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  10. I missed out on the even this year, but I know it was just as amazing as you always make it...and I'm sure there were complainers, since I've witnessed them before. But I think your intuition and everyone here is right - there was a time when this event needed to be more structured in order to get blogs visited, etc, but with changes in social media it's much easier to just follow a hashtag (and let things be organic event like Jillian said). As far as I'm concerned, everything that causes stress can go: cheerleaders, prizes, even mini-challenges. It should be an event about social reading. People will push back against that, but there are plenty of reading events centered on blogs that those people can participate in if this one doesn't work for them.

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    1. I second this. If the cheering, prizes, and mini-challenges are a source of stress, I'm 100% okay with them not being a part of the event. For me it's about the reading and the socializing - Twitter was so active and I really loved playing around with Snapchat.

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    2. I third this! I know how much work y'all put into something like this, and if there's elements that cause more stress than fun, I think it is FINE for you to let those things go. It's like holiday traditions -- they're good when they're fun, and then if they aren't fun anymore, you excise them.

      So many hugs, Andi! Just know that you and Heather and the rest of the awesome book bloggers of this world are very much appreciated for all the community-building you do.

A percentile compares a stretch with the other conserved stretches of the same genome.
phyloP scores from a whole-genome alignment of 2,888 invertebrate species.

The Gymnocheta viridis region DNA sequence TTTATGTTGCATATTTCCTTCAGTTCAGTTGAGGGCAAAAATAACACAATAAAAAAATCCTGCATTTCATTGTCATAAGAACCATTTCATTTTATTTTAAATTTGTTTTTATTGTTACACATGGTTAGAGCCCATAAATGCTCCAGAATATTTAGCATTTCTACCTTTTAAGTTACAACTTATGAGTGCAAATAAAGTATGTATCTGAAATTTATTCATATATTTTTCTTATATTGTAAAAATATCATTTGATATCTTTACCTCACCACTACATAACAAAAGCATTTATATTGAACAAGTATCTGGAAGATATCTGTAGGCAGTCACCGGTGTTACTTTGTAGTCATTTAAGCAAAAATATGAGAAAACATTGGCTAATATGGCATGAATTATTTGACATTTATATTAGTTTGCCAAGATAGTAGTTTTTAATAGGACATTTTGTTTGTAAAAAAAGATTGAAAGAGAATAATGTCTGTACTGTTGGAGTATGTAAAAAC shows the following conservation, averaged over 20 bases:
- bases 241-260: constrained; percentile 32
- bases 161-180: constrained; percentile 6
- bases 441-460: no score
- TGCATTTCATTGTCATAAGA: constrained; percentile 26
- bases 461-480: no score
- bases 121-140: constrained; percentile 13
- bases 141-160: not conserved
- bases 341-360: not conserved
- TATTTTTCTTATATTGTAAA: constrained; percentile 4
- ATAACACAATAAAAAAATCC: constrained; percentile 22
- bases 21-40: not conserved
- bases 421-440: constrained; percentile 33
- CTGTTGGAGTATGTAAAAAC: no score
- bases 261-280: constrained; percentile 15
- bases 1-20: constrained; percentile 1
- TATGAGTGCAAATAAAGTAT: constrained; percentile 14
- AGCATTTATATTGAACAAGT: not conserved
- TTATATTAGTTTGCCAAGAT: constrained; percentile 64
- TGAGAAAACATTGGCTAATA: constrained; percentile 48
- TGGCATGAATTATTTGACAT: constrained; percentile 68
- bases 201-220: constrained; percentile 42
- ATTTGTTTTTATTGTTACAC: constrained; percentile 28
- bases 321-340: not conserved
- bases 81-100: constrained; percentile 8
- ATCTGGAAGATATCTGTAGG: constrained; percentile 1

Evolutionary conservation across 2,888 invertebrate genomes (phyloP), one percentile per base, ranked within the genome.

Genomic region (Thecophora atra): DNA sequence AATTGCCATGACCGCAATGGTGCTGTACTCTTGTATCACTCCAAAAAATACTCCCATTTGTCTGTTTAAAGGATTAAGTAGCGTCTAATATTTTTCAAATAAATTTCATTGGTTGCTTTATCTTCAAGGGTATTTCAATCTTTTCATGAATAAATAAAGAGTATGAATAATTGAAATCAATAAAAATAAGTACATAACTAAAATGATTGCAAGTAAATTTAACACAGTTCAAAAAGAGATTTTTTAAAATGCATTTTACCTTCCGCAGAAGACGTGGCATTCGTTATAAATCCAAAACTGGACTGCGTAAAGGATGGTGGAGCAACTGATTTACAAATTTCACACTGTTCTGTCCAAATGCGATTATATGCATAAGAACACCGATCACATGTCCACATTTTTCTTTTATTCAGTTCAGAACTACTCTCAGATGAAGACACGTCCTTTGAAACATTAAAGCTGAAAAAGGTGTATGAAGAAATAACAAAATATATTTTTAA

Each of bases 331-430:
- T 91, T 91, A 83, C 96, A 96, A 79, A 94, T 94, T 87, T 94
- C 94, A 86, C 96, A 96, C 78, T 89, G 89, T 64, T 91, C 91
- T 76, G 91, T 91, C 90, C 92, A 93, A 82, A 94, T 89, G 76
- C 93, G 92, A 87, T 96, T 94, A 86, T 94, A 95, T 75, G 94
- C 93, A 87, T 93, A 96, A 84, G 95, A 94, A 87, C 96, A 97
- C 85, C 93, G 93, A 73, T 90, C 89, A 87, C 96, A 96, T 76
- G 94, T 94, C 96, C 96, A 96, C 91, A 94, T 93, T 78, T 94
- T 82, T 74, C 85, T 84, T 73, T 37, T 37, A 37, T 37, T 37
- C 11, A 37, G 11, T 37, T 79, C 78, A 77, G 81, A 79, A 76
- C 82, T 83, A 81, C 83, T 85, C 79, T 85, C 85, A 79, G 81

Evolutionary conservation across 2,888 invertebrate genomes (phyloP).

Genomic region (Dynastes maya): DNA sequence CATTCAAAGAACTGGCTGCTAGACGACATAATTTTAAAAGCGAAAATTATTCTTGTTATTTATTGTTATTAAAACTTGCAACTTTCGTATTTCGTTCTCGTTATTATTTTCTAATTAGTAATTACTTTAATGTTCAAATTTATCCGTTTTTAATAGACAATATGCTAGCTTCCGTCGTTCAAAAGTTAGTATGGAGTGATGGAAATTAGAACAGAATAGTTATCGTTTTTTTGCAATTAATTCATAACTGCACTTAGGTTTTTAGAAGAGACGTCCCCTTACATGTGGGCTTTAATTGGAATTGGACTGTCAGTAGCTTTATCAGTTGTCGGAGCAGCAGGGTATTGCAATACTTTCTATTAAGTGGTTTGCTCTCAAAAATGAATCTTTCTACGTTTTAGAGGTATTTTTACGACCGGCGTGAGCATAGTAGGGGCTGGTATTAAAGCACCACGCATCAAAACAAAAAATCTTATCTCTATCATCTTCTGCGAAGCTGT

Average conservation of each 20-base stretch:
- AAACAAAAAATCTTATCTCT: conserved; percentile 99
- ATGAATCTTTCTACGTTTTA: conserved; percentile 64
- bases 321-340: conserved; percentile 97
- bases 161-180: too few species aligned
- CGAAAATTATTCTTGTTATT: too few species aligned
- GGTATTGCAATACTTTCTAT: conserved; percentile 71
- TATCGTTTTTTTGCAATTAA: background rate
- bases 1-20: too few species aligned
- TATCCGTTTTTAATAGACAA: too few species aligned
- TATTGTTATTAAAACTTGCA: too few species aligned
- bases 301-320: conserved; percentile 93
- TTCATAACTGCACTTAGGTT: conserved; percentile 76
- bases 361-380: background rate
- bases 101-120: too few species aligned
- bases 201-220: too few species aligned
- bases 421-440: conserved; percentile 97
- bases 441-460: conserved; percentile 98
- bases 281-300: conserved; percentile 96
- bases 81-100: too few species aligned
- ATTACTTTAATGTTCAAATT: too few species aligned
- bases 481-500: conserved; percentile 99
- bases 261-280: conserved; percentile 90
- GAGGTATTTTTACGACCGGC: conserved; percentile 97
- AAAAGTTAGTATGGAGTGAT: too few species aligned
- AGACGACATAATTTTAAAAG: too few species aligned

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    3. Shannon, definitely interested in pushing the organic community aspect. We started trying to push that this year with a post on cheerleading then and now, but it only sinks in so far the first time around. Everything is up for evaluation! We'll see how October looks! lol

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    4. Thank you Sarah and Jenny! Y'all rock. So supportive.

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  11. "I've heard from a fair number of you that there were real-time complaints about prizes: not enough, too many ebooks. There were complaints about people's Tweets being liked rather than commented upon. There were complaints that there were too many mini-challenges and complaints about not enough."

    Screw every single person who complained. No matter what, this is an event that requires a LOT of work and no one is getting paid to do it.

    I saw the Twitter convo happening last night and I think you're right - official cheerleading might be dead. It made sense when the community was smaller and mostly everyone communicated via blog comments rather than Twitter. But times have changed, and it's not feasible for volunteers to do THAT much blog hopping, unless that's all they're going to be doing for those 24 hours. I thought that Twitter cheering was a good idea, but I admit to taking a more relaxed approach (partially my fault for signing up late, my apologies for that). I'd check someone's Twitter timeline and if they hadn't tweeted in a couple days, I didn't send a random tweet to them cheering them on, because I wasn't sure if maybe something came up & they couldn't join in. I ended up focusing on tweeting to those who were being active in the team timeline. And if people want interaction, they need to seek it out and jump in themselves. The hashtag is everywhere, there's no reason for them not to unless they're REALLY internet shy.